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Meet Alex Hughes

Today we’d like to introduce you to Alex Hughes.

Every artist has a unique story. Can you briefly walk us through yours?
When I was little, I loved to draw and paint, and I dreamed of traveling to faraway places. I liked to collect objects from around the world, especially painted animals and folk art from different countries.

I studied graphic design at TCU, and fell in love with it. I did my best to attend design shows and conferences whenever I could, and I was lucky to have my work recognized in both regional and national design competitions. It was also in college that I began to realize my dream of being a frequent traveler. In four years, I visited Guatemala, Mexico, Italy, and Japan. These trips would later inspire some of my first prints!

After graduation, I moved to Dallas for a graphic design job. Not long after that, Wandering Paper Co. was born after my friend Kandace Green (owner of Good Cheer Paper Co.) introduced me to block printing. I made my very first prints (inspired by my recent trip to Japan) while tripping over lawn furniture on the patio of my tiny downtown Dallas apartment.

I began making more and more prints, all inspired by my travels, and launched Wandering Paper Co. in November 2015. It feels like so long ago now! Since then, I’ve also begun making greeting cards and Texas-inspired prints, as well as experimenting with new techniques and media.

Please tell us about your art.
I make globally inspired block prints and greetings cards. I started out making prints of places I’d traveled to, because it is a way for me to learn about different cultures and share my experiences through art. I’ve since branched out into block-printed greeting cards, florals, and animals, but they are all related to global themes and folk art in some way. Whenever I travel to a new place, I try to pay attention to the local art, architecture, and visual motifs that make that place unique. I do lots of sketching when I travel—I have a tiny sketchbook that I carry with me—and when I get home I always make a print or two inspired by that place. My husband and I just got back from Iceland, and I have a mountain of sketches and photos to sort through!

I love connecting with other people over art and travel, and it is especially gratifying to hear that a piece of mine reminds someone of a special memory or person in their lives—a print can represent a honeymoon trip to Venice, a husband who is from Copenhagen, a memory of home for a college-bound son or daughter. I think places hold powerful memories for us, and I make prints because it helps me hold onto some of those experiences. I love when a piece of mine connects with someone else in a similarly powerful way.

What do you think about conditions for artists today? Has life become easier or harder for artists in recent years? What can cities like ours do to encourage and help art and artists thrive?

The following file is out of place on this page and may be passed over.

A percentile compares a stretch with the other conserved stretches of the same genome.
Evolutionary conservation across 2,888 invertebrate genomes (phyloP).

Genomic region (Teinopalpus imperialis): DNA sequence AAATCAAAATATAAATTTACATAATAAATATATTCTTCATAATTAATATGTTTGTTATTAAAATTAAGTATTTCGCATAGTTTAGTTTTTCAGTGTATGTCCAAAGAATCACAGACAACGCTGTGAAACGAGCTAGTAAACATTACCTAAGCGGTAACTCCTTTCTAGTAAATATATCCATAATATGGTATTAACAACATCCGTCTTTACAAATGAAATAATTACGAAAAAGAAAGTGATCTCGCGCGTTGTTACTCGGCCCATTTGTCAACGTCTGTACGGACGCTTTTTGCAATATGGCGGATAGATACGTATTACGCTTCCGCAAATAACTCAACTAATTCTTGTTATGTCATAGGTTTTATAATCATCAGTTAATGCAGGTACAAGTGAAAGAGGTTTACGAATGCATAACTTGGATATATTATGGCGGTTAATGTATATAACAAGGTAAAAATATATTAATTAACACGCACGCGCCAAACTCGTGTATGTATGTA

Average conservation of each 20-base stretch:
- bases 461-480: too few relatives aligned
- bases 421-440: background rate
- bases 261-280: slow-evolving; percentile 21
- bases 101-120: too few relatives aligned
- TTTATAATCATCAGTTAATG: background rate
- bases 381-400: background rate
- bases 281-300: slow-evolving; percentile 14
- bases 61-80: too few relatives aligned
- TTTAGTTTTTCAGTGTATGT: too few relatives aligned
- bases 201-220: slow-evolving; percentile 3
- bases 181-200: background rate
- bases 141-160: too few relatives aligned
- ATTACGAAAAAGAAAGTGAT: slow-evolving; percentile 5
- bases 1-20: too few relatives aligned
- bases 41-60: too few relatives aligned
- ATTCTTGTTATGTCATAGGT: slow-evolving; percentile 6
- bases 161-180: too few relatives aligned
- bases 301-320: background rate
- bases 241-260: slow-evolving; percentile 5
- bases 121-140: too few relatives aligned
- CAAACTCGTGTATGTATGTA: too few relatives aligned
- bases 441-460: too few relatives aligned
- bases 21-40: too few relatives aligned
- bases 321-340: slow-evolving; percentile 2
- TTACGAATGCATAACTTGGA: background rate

That’s a tough question! In some ways, I think it’s become easier—I think that in Dallas there’s a large community of people who care about supporting local art and artists, and in general there seems to be an appetite for buying unique, handmade, or original artwork instead of something mass-produced. So, it always helps if there’s a market for what you’re selling.

That said, there will always be challenges, and there’s always something new to learn. I think that social media can create pressure on artists to have everything figured out, or be immediately successful, and that expectation can discourage people from sticking with it.

I think a great way for the city to encourage artists is simply to invest in art. Instead of buying a piece of mass-produced art from a big-box store, buy from a local artist or commission something. You’ll come away with a unique piece you will treasure for years. I try to buy gifts and greeting cards from local artists whenever I can. Many artists also provide reproductions and note cards of their work at a more affordable price point, so there’s something out there for everyone.

Finally, attending art shows and craft fairs is another fun way to support Dallas-area artists. Get a couple of friends and make a day of it! There are so many talented people working right here in Dallas—there are opportunities everywhere!

How or where can people see your work? How can people support your work?
Right now, my Etsy shop is the best place to buy my artwork. You can join my (infrequent) mailing list to be notified of sales and special events. I also blog over on my website about my travels, printmaking techniques, and craft show advice. Instagram is the best place to stay connected with me and my day-to-day life and projects.

Contact Info:


Image Credit:

Philip Hughes

Getting in touch: VoyageDallas is built on recommendations from the community; it’s how we uncover hidden gems, so if you know someone who deserves recognition please let us know here.

1 Comment

  1. David George

    September 13, 2018 at 3:17 am

    Beautiful, imaginative, and creative work. Wonderfully communicated

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